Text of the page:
Flies, Mountains, Birthdays and LPG.

This page comes to you from the fly-infested car park of the Reserva Natural Lomas de Lachey. Although it is 29°C inside Mog, all the widows are closed to reduce the fly ingress rate to below 100 per hour. The only ventilation comes from the roof-light which is fitted with two fly screens. There are 86 flies trapped between the two screens. I have sprayed them with a Russian fly spray that promises instant death to all living creatures (except it seems Peruvian flies). When you swat these flies they appear to contain "blood". I seem to recall from "O" level biology that flies do not have blood, so presumably this red liquid, now so liberally squashed onto the walls of Mog, comes from elsewhere.

There have been lots of attractive photographs on this web site, so I thought it was time to redress the balance. The photograph above is of a typical no-name small town on the PanAmerican highway between Barranca and Lima. The photograph is dull, dirty and hazy because that's exactly what the town is like. The green establishment on the right is the "Riviera" cafe. The bread shop on the left claims to have been open 05:00 to 22:00 every day for 50 years. Although this is a 55kph zone, the trucks and busses do not slow down, they just sound their horns more often. The white lines on the road, that would in other countries indicate a pedestrian crossing, have no significance here.

The peeling posters on the pole on the right extol the virtues of one of the many candidates in Peru's upcoming 2006 election. Indeed vast tracts of housing, most utility poles, many road signs and quite a lot of innocent rocks have been painted gaudy colours in praise of dentally enhanced politicians. I am inclined to favor "Waldo", not on any ideological grounds, but simply because his (her?) signs seem the least offensive. For every "stunning" view there are often many kilometers of drab urban sprawl.

To restore the balance, above is one of the many "stunning" views on the road between Huaraz and Conococha. The mountain is the 4720 metre Abra Yanshalla and is 37km away. There were no flies or people.

How do you find somewhere to park for the night?

This rarely asked question should be asked more often. Finding somewhere to park for the night is a constant challenge for the "day leader". The two extremes are the easy "in the middle of nowhere" wild camp and the "not to be missed" proper camp site that all overlanders use. Alas, Barranca was far from wild and could easily be missed. You can of course just drive into a town and hope to see a hotel with a large secure parking lot. Or you can do your research first. The two sources of information usually consulted are the guide books and the web sites (or private logs) of fellow overlanders (these may have GPS coordinates if you are really lucky).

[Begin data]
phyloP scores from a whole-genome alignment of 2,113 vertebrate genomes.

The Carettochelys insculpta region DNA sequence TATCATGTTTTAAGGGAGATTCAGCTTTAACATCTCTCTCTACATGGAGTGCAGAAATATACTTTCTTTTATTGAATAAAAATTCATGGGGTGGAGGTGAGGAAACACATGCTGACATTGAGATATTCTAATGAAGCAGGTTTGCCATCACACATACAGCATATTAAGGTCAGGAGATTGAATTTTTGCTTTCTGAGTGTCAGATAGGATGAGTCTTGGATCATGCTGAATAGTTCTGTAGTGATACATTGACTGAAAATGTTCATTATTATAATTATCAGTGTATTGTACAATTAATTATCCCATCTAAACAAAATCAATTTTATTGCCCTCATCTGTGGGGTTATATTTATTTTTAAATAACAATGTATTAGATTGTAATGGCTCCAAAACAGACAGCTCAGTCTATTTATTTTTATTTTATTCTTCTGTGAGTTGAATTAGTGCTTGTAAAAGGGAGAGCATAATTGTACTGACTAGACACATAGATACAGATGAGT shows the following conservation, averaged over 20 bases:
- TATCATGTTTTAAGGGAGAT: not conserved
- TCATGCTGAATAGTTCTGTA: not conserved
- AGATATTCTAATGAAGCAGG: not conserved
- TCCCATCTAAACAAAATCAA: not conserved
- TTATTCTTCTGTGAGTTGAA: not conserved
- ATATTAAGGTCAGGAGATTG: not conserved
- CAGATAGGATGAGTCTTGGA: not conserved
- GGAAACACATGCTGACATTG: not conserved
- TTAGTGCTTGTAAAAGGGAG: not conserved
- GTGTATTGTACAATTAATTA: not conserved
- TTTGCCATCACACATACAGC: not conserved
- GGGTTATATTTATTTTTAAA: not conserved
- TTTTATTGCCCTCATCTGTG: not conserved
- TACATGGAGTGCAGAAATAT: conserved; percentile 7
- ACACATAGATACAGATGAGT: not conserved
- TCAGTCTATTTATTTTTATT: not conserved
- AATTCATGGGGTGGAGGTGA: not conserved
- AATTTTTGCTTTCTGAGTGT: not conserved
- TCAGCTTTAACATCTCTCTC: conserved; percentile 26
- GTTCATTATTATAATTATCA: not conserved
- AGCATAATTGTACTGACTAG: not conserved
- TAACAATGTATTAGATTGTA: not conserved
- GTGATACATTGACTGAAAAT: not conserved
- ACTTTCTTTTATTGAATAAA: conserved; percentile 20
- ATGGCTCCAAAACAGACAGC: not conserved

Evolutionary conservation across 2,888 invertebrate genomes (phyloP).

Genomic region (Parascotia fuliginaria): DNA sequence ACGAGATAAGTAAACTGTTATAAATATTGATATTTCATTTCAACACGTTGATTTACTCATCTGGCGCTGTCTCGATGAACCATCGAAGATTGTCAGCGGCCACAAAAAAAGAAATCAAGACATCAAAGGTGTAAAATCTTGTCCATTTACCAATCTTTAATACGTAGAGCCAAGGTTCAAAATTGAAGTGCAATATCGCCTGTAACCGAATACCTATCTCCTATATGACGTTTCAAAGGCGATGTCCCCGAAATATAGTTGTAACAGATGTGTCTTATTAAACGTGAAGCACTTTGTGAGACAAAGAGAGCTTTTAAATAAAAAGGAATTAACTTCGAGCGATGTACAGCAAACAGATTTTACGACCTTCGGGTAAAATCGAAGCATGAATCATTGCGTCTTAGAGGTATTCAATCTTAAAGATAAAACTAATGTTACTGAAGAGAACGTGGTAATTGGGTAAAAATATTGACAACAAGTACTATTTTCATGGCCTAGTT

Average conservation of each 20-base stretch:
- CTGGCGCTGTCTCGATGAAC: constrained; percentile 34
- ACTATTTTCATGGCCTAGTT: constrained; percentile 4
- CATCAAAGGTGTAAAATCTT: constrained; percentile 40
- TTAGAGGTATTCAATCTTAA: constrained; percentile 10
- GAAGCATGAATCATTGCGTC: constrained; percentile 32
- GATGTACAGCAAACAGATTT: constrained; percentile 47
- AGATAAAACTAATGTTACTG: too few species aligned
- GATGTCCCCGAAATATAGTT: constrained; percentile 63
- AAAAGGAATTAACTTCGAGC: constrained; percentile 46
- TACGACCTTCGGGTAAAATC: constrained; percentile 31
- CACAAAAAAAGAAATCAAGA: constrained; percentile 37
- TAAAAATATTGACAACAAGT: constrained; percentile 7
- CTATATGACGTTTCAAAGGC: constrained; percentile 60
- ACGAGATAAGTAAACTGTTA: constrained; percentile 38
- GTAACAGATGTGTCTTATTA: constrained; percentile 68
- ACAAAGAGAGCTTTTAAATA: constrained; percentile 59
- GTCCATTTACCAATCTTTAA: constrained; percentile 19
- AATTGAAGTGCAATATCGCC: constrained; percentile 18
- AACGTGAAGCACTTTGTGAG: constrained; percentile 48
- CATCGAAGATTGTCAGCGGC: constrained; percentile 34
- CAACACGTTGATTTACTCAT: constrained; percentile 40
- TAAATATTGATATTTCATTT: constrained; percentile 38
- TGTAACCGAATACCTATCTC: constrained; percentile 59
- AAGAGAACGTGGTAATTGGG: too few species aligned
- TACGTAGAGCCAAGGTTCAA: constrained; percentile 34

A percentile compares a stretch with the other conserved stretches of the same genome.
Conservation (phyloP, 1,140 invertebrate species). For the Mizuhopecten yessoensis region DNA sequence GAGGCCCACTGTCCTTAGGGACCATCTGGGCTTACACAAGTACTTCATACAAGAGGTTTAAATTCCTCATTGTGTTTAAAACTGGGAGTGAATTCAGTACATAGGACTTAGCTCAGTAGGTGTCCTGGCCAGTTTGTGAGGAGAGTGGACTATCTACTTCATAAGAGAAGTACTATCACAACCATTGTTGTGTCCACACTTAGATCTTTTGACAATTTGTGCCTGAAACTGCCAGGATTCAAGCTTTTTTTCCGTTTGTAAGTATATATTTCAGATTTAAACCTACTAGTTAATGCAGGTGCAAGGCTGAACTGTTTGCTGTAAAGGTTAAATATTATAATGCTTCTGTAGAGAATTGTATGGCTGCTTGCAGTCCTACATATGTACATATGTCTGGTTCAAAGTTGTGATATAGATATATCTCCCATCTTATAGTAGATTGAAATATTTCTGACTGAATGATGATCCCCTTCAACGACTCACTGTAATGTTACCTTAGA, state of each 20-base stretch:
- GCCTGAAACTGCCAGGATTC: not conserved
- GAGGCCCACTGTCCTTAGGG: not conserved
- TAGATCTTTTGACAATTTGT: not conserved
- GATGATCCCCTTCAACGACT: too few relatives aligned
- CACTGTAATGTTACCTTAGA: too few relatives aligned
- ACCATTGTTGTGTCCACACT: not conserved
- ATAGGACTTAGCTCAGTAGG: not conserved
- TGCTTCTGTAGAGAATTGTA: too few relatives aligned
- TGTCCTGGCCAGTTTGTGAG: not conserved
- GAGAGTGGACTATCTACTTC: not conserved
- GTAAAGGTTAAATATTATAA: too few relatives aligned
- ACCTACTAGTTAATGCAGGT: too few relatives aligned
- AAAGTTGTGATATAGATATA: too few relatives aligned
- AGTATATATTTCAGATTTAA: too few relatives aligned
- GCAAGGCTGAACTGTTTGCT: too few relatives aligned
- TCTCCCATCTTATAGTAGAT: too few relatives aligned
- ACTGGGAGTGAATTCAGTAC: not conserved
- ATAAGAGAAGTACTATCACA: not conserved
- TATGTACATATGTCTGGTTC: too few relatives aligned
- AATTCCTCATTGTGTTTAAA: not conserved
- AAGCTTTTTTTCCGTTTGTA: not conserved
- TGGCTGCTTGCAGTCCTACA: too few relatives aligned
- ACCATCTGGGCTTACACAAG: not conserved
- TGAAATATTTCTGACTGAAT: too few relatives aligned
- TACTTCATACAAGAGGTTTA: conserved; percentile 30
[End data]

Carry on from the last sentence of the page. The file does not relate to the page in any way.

Barranca does not rate an entry in Lonely Planet or Fodor's. The 2000 page South American Handbook manages "At Barranca the beach is long and not too dirty, though windy. There are various hotels." However, before the start of PanAm 2006, we had scoured dozens of web sites and extracted the locations where other overlanders had parked for the night. Those with GPS coordinates were added to the database of the Fugawi navigation software running on the computer in the cab of Mog. This yielded one relevant entry: Hotel Chavin - Safe parking lot of the best hotel in town; large pool; friendly staff; good restaurant.

So with visions of an attractive sea-front hotel in our minds, we followed the GPS's directions to a grey six storey concrete hotel, well inland, on the dirty main street of a deeply unattractive town. We drove straight past the Hotel Chavin until the main street of Barranca petered out at a litter strewn roundabout. The road to the right looked less depressing than the other two alternatives, and we thought it might lead us to Puerto Supa. The map also showed a lighthouse (presumably on the coast) in that direction and we saw a "lighthouse like" building in the distance.

It turned out that "right" was not the road to Puerto Supa (thank God, we saw Puerto Supa later), nor was the building we could see the lighthouse. The road did however meander down to a grey beach with a row of closed cafes and bars. At one end of the beach we found an open cafe with a car park.

We asked if we could stay there for the night, they said "yes", we asked if they served beer, they said "yes", we asked if they served food and they said "yes". So we celebrated Ann's 59th birthday at the Malabu restaurant on the "not too dirty beach" at Barranca (S 10.767677 W 77.762063).

Their squid was good, their fish was good, alas, their red wine was not. Judy's carrot birthday-cake (made from scratch, of course) was excellent. The restaurant even managed to provide candles for the cake, but only in the form of a "7" and a "9". Sorry Ann.

Mel is full of gas! The adaptor to allow Mel's LPG tank to be filled with Peruvian GLP works!

The deed was accomplished at a Pecsa fuel station on the PanAmerican highway 149km North of Lima at S 11.111073 W 77.595143.

Stephen Stewart.

Home - This page last changed on 2006-06-03
This page contains the latitude and longitude (from GPS using WGS84 Datum) of places of interest.